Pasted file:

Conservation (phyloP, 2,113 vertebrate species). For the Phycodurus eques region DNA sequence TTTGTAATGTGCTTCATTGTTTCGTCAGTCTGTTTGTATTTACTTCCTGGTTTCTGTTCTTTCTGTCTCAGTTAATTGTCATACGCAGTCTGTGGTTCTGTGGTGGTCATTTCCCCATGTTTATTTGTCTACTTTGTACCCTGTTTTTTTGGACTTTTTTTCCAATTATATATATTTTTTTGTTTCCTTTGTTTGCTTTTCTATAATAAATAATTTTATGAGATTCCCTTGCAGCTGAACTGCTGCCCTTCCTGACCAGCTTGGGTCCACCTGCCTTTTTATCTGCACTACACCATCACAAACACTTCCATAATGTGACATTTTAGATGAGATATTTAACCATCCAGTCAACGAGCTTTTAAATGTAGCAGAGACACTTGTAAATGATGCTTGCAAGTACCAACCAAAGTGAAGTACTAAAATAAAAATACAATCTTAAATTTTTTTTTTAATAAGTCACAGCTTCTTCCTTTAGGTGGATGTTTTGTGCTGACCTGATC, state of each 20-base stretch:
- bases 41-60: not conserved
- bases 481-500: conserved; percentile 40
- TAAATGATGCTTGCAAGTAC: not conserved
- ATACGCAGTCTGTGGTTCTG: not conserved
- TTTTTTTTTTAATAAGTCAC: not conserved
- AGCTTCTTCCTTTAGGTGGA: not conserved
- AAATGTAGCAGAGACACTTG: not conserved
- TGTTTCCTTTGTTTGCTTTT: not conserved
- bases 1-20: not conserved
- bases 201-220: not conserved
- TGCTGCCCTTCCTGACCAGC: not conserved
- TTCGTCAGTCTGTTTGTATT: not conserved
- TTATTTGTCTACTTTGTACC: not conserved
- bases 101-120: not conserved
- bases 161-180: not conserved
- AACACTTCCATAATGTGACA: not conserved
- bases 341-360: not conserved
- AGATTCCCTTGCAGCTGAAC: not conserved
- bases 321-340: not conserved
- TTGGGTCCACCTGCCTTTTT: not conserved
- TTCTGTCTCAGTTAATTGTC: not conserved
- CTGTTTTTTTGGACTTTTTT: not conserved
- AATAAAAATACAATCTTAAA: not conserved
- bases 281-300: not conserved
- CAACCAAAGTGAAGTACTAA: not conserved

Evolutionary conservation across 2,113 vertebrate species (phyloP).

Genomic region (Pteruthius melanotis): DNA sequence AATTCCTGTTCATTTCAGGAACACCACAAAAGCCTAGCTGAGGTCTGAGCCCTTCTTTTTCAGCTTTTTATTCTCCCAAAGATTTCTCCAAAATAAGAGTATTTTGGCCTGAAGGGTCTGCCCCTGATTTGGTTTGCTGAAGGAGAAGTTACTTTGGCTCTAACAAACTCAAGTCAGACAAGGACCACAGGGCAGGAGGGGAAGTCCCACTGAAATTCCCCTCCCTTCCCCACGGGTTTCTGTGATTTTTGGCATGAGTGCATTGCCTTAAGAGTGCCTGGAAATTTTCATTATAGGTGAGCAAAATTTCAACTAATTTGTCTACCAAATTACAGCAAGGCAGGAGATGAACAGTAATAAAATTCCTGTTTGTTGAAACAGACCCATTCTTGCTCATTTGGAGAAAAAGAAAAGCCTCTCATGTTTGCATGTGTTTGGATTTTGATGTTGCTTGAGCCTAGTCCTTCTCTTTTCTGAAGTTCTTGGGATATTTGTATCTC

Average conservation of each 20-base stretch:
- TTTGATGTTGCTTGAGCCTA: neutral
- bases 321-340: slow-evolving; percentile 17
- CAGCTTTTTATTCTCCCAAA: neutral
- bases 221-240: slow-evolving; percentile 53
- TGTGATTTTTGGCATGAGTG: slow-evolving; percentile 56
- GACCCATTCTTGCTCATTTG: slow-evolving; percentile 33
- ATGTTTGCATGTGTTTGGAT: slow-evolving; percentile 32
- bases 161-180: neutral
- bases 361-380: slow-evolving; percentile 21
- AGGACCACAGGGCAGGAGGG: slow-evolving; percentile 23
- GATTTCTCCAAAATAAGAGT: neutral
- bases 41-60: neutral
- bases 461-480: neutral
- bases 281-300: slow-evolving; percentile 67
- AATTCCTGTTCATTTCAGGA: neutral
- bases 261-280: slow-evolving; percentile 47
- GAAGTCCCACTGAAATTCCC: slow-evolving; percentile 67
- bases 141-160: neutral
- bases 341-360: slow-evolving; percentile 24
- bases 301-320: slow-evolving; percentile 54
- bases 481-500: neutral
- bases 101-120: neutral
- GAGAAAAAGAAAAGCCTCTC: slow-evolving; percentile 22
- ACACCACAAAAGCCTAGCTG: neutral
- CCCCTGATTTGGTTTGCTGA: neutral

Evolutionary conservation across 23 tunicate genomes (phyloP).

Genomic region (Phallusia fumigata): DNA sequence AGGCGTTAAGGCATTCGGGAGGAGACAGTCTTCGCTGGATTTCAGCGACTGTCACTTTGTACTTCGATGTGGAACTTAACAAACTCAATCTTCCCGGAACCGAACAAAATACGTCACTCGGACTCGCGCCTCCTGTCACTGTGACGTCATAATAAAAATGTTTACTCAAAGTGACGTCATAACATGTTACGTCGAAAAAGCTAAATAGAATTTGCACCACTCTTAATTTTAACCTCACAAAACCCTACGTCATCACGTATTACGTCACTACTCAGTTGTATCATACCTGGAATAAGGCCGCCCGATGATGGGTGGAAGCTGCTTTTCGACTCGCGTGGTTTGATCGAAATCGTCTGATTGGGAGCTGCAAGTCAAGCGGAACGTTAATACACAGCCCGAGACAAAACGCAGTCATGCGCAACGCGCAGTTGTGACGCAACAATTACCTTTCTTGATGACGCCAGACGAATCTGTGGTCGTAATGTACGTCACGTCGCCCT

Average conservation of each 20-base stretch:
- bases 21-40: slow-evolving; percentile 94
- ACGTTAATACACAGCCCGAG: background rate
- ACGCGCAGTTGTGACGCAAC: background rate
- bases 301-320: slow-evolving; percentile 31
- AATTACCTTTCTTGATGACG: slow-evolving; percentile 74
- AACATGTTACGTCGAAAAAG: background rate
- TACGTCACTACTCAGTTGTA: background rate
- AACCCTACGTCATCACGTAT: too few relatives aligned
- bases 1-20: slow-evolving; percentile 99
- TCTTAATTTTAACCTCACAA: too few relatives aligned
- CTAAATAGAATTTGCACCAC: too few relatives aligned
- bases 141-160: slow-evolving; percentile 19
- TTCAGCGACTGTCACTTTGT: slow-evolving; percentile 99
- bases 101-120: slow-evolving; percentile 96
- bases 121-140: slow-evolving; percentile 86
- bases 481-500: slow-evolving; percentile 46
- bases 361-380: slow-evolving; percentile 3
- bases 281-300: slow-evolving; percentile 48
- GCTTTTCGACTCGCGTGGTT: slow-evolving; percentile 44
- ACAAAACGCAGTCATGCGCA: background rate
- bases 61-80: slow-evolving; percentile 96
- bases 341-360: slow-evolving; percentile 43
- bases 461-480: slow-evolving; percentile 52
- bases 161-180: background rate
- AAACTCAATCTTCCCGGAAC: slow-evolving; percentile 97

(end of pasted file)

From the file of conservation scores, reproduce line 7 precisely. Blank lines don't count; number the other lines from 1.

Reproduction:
- AGCTTCTTCCTTTAGGTGGA: not conserved